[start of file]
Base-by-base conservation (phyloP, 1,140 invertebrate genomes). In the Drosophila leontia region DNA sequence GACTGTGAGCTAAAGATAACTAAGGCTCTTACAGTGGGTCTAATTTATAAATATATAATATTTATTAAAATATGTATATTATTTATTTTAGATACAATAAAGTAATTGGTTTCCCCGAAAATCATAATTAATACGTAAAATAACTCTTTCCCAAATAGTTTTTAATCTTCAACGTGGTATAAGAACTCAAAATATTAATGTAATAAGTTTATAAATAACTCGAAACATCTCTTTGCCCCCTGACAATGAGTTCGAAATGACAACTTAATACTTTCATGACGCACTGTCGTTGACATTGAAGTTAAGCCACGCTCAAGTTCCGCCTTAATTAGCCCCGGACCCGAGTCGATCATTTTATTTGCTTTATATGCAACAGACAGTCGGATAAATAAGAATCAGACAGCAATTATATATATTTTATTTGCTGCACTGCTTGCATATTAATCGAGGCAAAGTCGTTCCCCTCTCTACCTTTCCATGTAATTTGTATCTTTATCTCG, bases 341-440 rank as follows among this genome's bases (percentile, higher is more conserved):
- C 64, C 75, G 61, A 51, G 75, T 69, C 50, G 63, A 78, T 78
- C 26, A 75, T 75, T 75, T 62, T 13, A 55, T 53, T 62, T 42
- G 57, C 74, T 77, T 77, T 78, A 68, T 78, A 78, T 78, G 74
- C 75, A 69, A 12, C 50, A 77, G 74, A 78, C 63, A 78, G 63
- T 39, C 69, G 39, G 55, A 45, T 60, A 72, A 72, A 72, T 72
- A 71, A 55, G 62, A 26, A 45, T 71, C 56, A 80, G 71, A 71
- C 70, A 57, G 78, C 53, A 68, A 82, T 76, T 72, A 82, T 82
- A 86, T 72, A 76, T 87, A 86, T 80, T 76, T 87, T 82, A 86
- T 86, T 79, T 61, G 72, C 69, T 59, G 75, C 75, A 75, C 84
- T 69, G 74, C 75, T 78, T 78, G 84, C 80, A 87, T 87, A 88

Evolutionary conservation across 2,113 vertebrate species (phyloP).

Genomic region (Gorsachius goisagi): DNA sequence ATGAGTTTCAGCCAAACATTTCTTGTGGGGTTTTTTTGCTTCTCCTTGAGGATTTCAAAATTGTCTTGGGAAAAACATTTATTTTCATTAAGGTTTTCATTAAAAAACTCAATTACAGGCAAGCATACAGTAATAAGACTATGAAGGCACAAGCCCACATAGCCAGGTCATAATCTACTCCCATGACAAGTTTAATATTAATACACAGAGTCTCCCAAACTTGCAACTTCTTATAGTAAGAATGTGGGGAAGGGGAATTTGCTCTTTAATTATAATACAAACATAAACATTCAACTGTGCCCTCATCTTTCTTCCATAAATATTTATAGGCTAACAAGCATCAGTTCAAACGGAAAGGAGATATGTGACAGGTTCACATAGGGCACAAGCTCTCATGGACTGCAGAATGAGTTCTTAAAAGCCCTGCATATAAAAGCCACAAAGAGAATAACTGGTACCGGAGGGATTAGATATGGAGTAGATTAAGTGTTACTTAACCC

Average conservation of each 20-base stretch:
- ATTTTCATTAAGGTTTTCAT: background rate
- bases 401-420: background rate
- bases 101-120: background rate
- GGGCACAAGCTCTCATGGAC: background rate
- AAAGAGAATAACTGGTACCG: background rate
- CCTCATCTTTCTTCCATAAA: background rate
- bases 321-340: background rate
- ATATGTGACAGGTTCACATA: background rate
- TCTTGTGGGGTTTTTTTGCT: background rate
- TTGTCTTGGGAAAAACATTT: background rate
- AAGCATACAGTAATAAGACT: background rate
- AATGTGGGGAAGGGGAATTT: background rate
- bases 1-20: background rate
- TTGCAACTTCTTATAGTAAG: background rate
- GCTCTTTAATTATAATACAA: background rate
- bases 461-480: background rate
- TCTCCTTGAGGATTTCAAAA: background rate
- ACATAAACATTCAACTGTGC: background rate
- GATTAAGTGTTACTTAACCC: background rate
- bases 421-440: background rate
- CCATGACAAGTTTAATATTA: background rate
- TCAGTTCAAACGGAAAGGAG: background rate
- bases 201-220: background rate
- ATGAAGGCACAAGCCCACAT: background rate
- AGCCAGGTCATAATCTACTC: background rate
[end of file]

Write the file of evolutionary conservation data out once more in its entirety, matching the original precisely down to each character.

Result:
Base-by-base conservation (phyloP, 1,140 invertebrate genomes). In the Drosophila leontia region DNA sequence GACTGTGAGCTAAAGATAACTAAGGCTCTTACAGTGGGTCTAATTTATAAATATATAATATTTATTAAAATATGTATATTATTTATTTTAGATACAATAAAGTAATTGGTTTCCCCGAAAATCATAATTAATACGTAAAATAACTCTTTCCCAAATAGTTTTTAATCTTCAACGTGGTATAAGAACTCAAAATATTAATGTAATAAGTTTATAAATAACTCGAAACATCTCTTTGCCCCCTGACAATGAGTTCGAAATGACAACTTAATACTTTCATGACGCACTGTCGTTGACATTGAAGTTAAGCCACGCTCAAGTTCCGCCTTAATTAGCCCCGGACCCGAGTCGATCATTTTATTTGCTTTATATGCAACAGACAGTCGGATAAATAAGAATCAGACAGCAATTATATATATTTTATTTGCTGCACTGCTTGCATATTAATCGAGGCAAAGTCGTTCCCCTCTCTACCTTTCCATGTAATTTGTATCTTTATCTCG, bases 341-440 rank as follows among this genome's bases (percentile, higher is more conserved):
- C 64, C 75, G 61, A 51, G 75, T 69, C 50, G 63, A 78, T 78
- C 26, A 75, T 75, T 75, T 62, T 13, A 55, T 53, T 62, T 42
- G 57, C 74, T 77, T 77, T 78, A 68, T 78, A 78, T 78, G 74
- C 75, A 69, A 12, C 50, A 77, G 74, A 78, C 63, A 78, G 63
- T 39, C 69, G 39, G 55, A 45, T 60, A 72, A 72, A 72, T 72
- A 71, A 55, G 62, A 26, A 45, T 71, C 56, A 80, G 71, A 71
- C 70, A 57, G 78, C 53, A 68, A 82, T 76, T 72, A 82, T 82
- A 86, T 72, A 76, T 87, A 86, T 80, T 76, T 87, T 82, A 86
- T 86, T 79, T 61, G 72, C 69, T 59, G 75, C 75, A 75, C 84
- T 69, G 74, C 75, T 78, T 78, G 84, C 80, A 87, T 87, A 88

Evolutionary conservation across 2,113 vertebrate species (phyloP).

Genomic region (Gorsachius goisagi): DNA sequence ATGAGTTTCAGCCAAACATTTCTTGTGGGGTTTTTTTGCTTCTCCTTGAGGATTTCAAAATTGTCTTGGGAAAAACATTTATTTTCATTAAGGTTTTCATTAAAAAACTCAATTACAGGCAAGCATACAGTAATAAGACTATGAAGGCACAAGCCCACATAGCCAGGTCATAATCTACTCCCATGACAAGTTTAATATTAATACACAGAGTCTCCCAAACTTGCAACTTCTTATAGTAAGAATGTGGGGAAGGGGAATTTGCTCTTTAATTATAATACAAACATAAACATTCAACTGTGCCCTCATCTTTCTTCCATAAATATTTATAGGCTAACAAGCATCAGTTCAAACGGAAAGGAGATATGTGACAGGTTCACATAGGGCACAAGCTCTCATGGACTGCAGAATGAGTTCTTAAAAGCCCTGCATATAAAAGCCACAAAGAGAATAACTGGTACCGGAGGGATTAGATATGGAGTAGATTAAGTGTTACTTAACCC

Average conservation of each 20-base stretch:
- ATTTTCATTAAGGTTTTCAT: background rate
- bases 401-420: background rate
- bases 101-120: background rate
- GGGCACAAGCTCTCATGGAC: background rate
- AAAGAGAATAACTGGTACCG: background rate
- CCTCATCTTTCTTCCATAAA: background rate
- bases 321-340: background rate
- ATATGTGACAGGTTCACATA: background rate
- TCTTGTGGGGTTTTTTTGCT: background rate
- TTGTCTTGGGAAAAACATTT: background rate
- AAGCATACAGTAATAAGACT: background rate
- AATGTGGGGAAGGGGAATTT: background rate
- bases 1-20: background rate
- TTGCAACTTCTTATAGTAAG: background rate
- GCTCTTTAATTATAATACAA: background rate
- bases 461-480: background rate
- TCTCCTTGAGGATTTCAAAA: background rate
- ACATAAACATTCAACTGTGC: background rate
- GATTAAGTGTTACTTAACCC: background rate
- bases 421-440: background rate
- CCATGACAAGTTTAATATTA: background rate
- TCAGTTCAAACGGAAAGGAG: background rate
- bases 201-220: background rate
- ATGAAGGCACAAGCCCACAT: background rate
- AGCCAGGTCATAATCTACTC: background rate